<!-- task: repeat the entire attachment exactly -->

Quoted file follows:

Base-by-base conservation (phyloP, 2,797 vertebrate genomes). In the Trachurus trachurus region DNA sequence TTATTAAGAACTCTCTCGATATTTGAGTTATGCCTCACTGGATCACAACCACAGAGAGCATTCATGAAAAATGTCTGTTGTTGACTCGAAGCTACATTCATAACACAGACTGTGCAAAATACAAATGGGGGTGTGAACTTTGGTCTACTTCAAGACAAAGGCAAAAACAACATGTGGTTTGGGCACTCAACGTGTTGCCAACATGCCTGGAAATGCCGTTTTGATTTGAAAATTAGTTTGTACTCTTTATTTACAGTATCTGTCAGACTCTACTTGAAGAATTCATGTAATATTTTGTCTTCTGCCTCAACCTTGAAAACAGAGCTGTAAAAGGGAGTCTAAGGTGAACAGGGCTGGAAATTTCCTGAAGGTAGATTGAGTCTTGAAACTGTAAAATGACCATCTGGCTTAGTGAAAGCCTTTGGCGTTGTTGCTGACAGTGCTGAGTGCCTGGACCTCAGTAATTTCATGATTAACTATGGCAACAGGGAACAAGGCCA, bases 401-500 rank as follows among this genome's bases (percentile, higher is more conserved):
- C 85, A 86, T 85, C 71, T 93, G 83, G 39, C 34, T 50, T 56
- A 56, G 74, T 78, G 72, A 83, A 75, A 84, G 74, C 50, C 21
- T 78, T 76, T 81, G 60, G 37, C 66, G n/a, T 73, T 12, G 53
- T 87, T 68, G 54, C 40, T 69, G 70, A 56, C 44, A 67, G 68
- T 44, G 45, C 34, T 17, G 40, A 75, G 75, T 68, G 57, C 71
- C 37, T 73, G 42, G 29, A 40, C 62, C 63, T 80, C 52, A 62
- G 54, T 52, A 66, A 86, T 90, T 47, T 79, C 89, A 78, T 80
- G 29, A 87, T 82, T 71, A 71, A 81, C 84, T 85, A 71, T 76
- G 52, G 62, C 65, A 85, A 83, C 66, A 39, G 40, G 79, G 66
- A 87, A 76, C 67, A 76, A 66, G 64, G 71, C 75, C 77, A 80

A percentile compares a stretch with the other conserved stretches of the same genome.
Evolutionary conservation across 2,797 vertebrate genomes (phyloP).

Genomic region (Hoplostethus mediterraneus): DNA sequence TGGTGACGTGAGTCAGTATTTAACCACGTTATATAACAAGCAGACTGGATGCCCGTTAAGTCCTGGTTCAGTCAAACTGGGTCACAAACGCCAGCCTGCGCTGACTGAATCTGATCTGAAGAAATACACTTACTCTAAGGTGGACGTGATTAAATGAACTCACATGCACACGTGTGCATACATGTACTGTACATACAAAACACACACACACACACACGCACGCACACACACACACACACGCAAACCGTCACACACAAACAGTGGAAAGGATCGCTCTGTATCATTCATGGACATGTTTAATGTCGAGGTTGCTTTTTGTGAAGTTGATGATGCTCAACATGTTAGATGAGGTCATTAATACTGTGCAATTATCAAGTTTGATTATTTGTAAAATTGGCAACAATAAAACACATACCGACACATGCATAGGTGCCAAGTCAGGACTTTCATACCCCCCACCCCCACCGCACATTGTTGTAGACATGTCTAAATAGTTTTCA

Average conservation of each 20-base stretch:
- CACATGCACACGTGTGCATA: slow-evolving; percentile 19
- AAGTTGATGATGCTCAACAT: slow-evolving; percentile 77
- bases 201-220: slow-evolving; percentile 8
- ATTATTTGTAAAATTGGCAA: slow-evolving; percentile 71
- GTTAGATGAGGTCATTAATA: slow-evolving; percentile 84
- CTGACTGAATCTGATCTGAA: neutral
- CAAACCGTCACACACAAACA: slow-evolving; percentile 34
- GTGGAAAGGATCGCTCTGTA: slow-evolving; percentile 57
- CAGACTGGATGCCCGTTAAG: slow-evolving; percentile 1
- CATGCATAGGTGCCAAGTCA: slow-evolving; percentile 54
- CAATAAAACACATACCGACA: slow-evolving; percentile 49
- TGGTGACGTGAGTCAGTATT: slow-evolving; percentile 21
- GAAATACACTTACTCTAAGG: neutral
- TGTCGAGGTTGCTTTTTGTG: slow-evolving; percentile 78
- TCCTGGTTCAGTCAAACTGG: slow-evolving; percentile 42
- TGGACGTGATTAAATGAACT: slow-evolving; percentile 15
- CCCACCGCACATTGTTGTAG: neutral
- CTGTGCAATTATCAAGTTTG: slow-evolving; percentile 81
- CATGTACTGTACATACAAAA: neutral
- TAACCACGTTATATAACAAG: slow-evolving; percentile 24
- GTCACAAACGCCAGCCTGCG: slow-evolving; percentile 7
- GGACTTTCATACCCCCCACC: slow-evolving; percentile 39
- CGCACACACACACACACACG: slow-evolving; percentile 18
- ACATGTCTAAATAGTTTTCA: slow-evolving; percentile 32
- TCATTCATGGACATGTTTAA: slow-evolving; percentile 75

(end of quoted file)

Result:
Base-by-base conservation (phyloP, 2,797 vertebrate genomes). In the Trachurus trachurus region DNA sequence TTATTAAGAACTCTCTCGATATTTGAGTTATGCCTCACTGGATCACAACCACAGAGAGCATTCATGAAAAATGTCTGTTGTTGACTCGAAGCTACATTCATAACACAGACTGTGCAAAATACAAATGGGGGTGTGAACTTTGGTCTACTTCAAGACAAAGGCAAAAACAACATGTGGTTTGGGCACTCAACGTGTTGCCAACATGCCTGGAAATGCCGTTTTGATTTGAAAATTAGTTTGTACTCTTTATTTACAGTATCTGTCAGACTCTACTTGAAGAATTCATGTAATATTTTGTCTTCTGCCTCAACCTTGAAAACAGAGCTGTAAAAGGGAGTCTAAGGTGAACAGGGCTGGAAATTTCCTGAAGGTAGATTGAGTCTTGAAACTGTAAAATGACCATCTGGCTTAGTGAAAGCCTTTGGCGTTGTTGCTGACAGTGCTGAGTGCCTGGACCTCAGTAATTTCATGATTAACTATGGCAACAGGGAACAAGGCCA, bases 401-500 rank as follows among this genome's bases (percentile, higher is more conserved):
- C 85, A 86, T 85, C 71, T 93, G 83, G 39, C 34, T 50, T 56
- A 56, G 74, T 78, G 72, A 83, A 75, A 84, G 74, C 50, C 21
- T 78, T 76, T 81, G 60, G 37, C 66, G n/a, T 73, T 12, G 53
- T 87, T 68, G 54, C 40, T 69, G 70, A 56, C 44, A 67, G 68
- T 44, G 45, C 34, T 17, G 40, A 75, G 75, T 68, G 57, C 71
- C 37, T 73, G 42, G 29, A 40, C 62, C 63, T 80, C 52, A 62
- G 54, T 52, A 66, A 86, T 90, T 47, T 79, C 89, A 78, T 80
- G 29, A 87, T 82, T 71, A 71, A 81, C 84, T 85, A 71, T 76
- G 52, G 62, C 65, A 85, A 83, C 66, A 39, G 40, G 79, G 66
- A 87, A 76, C 67, A 76, A 66, G 64, G 71, C 75, C 77, A 80

A percentile compares a stretch with the other conserved stretches of the same genome.
Evolutionary conservation across 2,797 vertebrate genomes (phyloP).

Genomic region (Hoplostethus mediterraneus): DNA sequence TGGTGACGTGAGTCAGTATTTAACCACGTTATATAACAAGCAGACTGGATGCCCGTTAAGTCCTGGTTCAGTCAAACTGGGTCACAAACGCCAGCCTGCGCTGACTGAATCTGATCTGAAGAAATACACTTACTCTAAGGTGGACGTGATTAAATGAACTCACATGCACACGTGTGCATACATGTACTGTACATACAAAACACACACACACACACACGCACGCACACACACACACACACGCAAACCGTCACACACAAACAGTGGAAAGGATCGCTCTGTATCATTCATGGACATGTTTAATGTCGAGGTTGCTTTTTGTGAAGTTGATGATGCTCAACATGTTAGATGAGGTCATTAATACTGTGCAATTATCAAGTTTGATTATTTGTAAAATTGGCAACAATAAAACACATACCGACACATGCATAGGTGCCAAGTCAGGACTTTCATACCCCCCACCCCCACCGCACATTGTTGTAGACATGTCTAAATAGTTTTCA

Average conservation of each 20-base stretch:
- CACATGCACACGTGTGCATA: slow-evolving; percentile 19
- AAGTTGATGATGCTCAACAT: slow-evolving; percentile 77
- bases 201-220: slow-evolving; percentile 8
- ATTATTTGTAAAATTGGCAA: slow-evolving; percentile 71
- GTTAGATGAGGTCATTAATA: slow-evolving; percentile 84
- CTGACTGAATCTGATCTGAA: neutral
- CAAACCGTCACACACAAACA: slow-evolving; percentile 34
- GTGGAAAGGATCGCTCTGTA: slow-evolving; percentile 57
- CAGACTGGATGCCCGTTAAG: slow-evolving; percentile 1
- CATGCATAGGTGCCAAGTCA: slow-evolving; percentile 54
- CAATAAAACACATACCGACA: slow-evolving; percentile 49
- TGGTGACGTGAGTCAGTATT: slow-evolving; percentile 21
- GAAATACACTTACTCTAAGG: neutral
- TGTCGAGGTTGCTTTTTGTG: slow-evolving; percentile 78
- TCCTGGTTCAGTCAAACTGG: slow-evolving; percentile 42
- TGGACGTGATTAAATGAACT: slow-evolving; percentile 15
- CCCACCGCACATTGTTGTAG: neutral
- CTGTGCAATTATCAAGTTTG: slow-evolving; percentile 81
- CATGTACTGTACATACAAAA: neutral
- TAACCACGTTATATAACAAG: slow-evolving; percentile 24
- GTCACAAACGCCAGCCTGCG: slow-evolving; percentile 7
- GGACTTTCATACCCCCCACC: slow-evolving; percentile 39
- CGCACACACACACACACACG: slow-evolving; percentile 18
- ACATGTCTAAATAGTTTTCA: slow-evolving; percentile 32
- TCATTCATGGACATGTTTAA: slow-evolving; percentile 75